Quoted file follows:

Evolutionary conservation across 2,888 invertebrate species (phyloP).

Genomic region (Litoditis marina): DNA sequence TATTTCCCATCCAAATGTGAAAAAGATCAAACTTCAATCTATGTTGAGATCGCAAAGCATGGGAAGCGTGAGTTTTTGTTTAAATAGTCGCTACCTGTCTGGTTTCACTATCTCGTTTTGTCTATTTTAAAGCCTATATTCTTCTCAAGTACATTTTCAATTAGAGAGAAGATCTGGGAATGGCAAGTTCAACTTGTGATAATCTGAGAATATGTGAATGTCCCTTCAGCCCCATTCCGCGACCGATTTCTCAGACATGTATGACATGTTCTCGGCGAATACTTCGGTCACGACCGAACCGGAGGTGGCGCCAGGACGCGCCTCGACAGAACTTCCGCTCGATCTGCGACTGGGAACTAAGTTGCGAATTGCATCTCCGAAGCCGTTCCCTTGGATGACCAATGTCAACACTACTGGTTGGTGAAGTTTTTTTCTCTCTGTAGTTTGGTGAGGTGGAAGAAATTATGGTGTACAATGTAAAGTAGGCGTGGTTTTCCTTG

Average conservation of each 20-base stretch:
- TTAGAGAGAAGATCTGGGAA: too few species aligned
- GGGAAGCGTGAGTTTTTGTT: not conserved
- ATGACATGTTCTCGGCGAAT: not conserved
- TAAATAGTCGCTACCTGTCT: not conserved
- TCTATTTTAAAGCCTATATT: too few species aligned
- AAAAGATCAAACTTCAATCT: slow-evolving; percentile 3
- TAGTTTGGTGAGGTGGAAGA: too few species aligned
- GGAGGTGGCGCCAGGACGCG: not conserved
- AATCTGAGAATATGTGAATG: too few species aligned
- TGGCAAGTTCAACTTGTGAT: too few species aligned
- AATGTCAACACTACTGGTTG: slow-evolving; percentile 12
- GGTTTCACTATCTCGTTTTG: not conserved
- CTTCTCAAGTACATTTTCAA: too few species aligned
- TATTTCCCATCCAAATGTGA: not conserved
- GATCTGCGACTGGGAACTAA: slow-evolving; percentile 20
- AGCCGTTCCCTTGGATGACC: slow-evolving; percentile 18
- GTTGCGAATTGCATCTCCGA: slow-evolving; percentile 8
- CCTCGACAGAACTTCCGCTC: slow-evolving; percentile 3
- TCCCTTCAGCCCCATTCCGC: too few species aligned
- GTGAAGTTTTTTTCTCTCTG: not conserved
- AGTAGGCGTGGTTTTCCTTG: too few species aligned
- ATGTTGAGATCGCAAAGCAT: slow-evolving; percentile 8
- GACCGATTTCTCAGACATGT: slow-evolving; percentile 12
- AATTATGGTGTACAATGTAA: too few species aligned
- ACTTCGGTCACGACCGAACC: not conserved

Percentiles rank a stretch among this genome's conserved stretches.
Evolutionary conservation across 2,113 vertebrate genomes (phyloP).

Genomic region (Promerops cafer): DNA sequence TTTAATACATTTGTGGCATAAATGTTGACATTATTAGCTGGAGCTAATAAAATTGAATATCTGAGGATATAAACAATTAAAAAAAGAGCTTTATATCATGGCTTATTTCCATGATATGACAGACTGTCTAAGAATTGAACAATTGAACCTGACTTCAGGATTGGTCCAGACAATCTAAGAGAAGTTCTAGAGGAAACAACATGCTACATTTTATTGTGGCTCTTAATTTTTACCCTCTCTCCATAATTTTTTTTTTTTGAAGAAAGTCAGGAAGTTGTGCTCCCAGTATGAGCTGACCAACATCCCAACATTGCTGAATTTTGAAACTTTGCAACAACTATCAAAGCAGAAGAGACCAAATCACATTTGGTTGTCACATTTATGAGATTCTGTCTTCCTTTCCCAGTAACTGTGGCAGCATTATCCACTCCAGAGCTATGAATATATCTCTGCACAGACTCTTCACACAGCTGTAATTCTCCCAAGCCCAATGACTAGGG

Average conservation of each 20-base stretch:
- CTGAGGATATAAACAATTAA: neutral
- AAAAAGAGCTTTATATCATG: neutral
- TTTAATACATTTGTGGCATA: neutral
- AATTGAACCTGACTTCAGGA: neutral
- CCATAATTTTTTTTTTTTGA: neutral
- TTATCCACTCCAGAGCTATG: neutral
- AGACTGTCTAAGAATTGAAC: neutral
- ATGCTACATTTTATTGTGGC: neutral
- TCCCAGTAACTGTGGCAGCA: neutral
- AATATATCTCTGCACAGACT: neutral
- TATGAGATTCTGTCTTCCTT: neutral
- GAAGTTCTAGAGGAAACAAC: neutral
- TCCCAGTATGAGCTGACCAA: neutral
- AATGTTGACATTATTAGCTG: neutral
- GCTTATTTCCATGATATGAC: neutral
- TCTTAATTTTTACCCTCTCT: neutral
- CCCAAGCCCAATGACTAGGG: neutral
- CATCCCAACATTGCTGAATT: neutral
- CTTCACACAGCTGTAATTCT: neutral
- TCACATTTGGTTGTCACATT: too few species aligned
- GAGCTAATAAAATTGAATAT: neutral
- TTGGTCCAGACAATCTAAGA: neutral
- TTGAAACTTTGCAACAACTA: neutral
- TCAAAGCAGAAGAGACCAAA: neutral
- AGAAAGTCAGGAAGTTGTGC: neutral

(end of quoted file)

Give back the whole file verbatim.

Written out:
Evolutionary conservation across 2,888 invertebrate species (phyloP).

Genomic region (Litoditis marina): DNA sequence TATTTCCCATCCAAATGTGAAAAAGATCAAACTTCAATCTATGTTGAGATCGCAAAGCATGGGAAGCGTGAGTTTTTGTTTAAATAGTCGCTACCTGTCTGGTTTCACTATCTCGTTTTGTCTATTTTAAAGCCTATATTCTTCTCAAGTACATTTTCAATTAGAGAGAAGATCTGGGAATGGCAAGTTCAACTTGTGATAATCTGAGAATATGTGAATGTCCCTTCAGCCCCATTCCGCGACCGATTTCTCAGACATGTATGACATGTTCTCGGCGAATACTTCGGTCACGACCGAACCGGAGGTGGCGCCAGGACGCGCCTCGACAGAACTTCCGCTCGATCTGCGACTGGGAACTAAGTTGCGAATTGCATCTCCGAAGCCGTTCCCTTGGATGACCAATGTCAACACTACTGGTTGGTGAAGTTTTTTTCTCTCTGTAGTTTGGTGAGGTGGAAGAAATTATGGTGTACAATGTAAAGTAGGCGTGGTTTTCCTTG

Average conservation of each 20-base stretch:
- TTAGAGAGAAGATCTGGGAA: too few species aligned
- GGGAAGCGTGAGTTTTTGTT: not conserved
- ATGACATGTTCTCGGCGAAT: not conserved
- TAAATAGTCGCTACCTGTCT: not conserved
- TCTATTTTAAAGCCTATATT: too few species aligned
- AAAAGATCAAACTTCAATCT: slow-evolving; percentile 3
- TAGTTTGGTGAGGTGGAAGA: too few species aligned
- GGAGGTGGCGCCAGGACGCG: not conserved
- AATCTGAGAATATGTGAATG: too few species aligned
- TGGCAAGTTCAACTTGTGAT: too few species aligned
- AATGTCAACACTACTGGTTG: slow-evolving; percentile 12
- GGTTTCACTATCTCGTTTTG: not conserved
- CTTCTCAAGTACATTTTCAA: too few species aligned
- TATTTCCCATCCAAATGTGA: not conserved
- GATCTGCGACTGGGAACTAA: slow-evolving; percentile 20
- AGCCGTTCCCTTGGATGACC: slow-evolving; percentile 18
- GTTGCGAATTGCATCTCCGA: slow-evolving; percentile 8
- CCTCGACAGAACTTCCGCTC: slow-evolving; percentile 3
- TCCCTTCAGCCCCATTCCGC: too few species aligned
- GTGAAGTTTTTTTCTCTCTG: not conserved
- AGTAGGCGTGGTTTTCCTTG: too few species aligned
- ATGTTGAGATCGCAAAGCAT: slow-evolving; percentile 8
- GACCGATTTCTCAGACATGT: slow-evolving; percentile 12
- AATTATGGTGTACAATGTAA: too few species aligned
- ACTTCGGTCACGACCGAACC: not conserved

Percentiles rank a stretch among this genome's conserved stretches.
Evolutionary conservation across 2,113 vertebrate genomes (phyloP).

Genomic region (Promerops cafer): DNA sequence TTTAATACATTTGTGGCATAAATGTTGACATTATTAGCTGGAGCTAATAAAATTGAATATCTGAGGATATAAACAATTAAAAAAAGAGCTTTATATCATGGCTTATTTCCATGATATGACAGACTGTCTAAGAATTGAACAATTGAACCTGACTTCAGGATTGGTCCAGACAATCTAAGAGAAGTTCTAGAGGAAACAACATGCTACATTTTATTGTGGCTCTTAATTTTTACCCTCTCTCCATAATTTTTTTTTTTTGAAGAAAGTCAGGAAGTTGTGCTCCCAGTATGAGCTGACCAACATCCCAACATTGCTGAATTTTGAAACTTTGCAACAACTATCAAAGCAGAAGAGACCAAATCACATTTGGTTGTCACATTTATGAGATTCTGTCTTCCTTTCCCAGTAACTGTGGCAGCATTATCCACTCCAGAGCTATGAATATATCTCTGCACAGACTCTTCACACAGCTGTAATTCTCCCAAGCCCAATGACTAGGG

Average conservation of each 20-base stretch:
- CTGAGGATATAAACAATTAA: neutral
- AAAAAGAGCTTTATATCATG: neutral
- TTTAATACATTTGTGGCATA: neutral
- AATTGAACCTGACTTCAGGA: neutral
- CCATAATTTTTTTTTTTTGA: neutral
- TTATCCACTCCAGAGCTATG: neutral
- AGACTGTCTAAGAATTGAAC: neutral
- ATGCTACATTTTATTGTGGC: neutral
- TCCCAGTAACTGTGGCAGCA: neutral
- AATATATCTCTGCACAGACT: neutral
- TATGAGATTCTGTCTTCCTT: neutral
- GAAGTTCTAGAGGAAACAAC: neutral
- TCCCAGTATGAGCTGACCAA: neutral
- AATGTTGACATTATTAGCTG: neutral
- GCTTATTTCCATGATATGAC: neutral
- TCTTAATTTTTACCCTCTCT: neutral
- CCCAAGCCCAATGACTAGGG: neutral
- CATCCCAACATTGCTGAATT: neutral
- CTTCACACAGCTGTAATTCT: neutral
- TCACATTTGGTTGTCACATT: too few species aligned
- GAGCTAATAAAATTGAATAT: neutral
- TTGGTCCAGACAATCTAAGA: neutral
- TTGAAACTTTGCAACAACTA: neutral
- TCAAAGCAGAAGAGACCAAA: neutral
- AGAAAGTCAGGAAGTTGTGC: neutral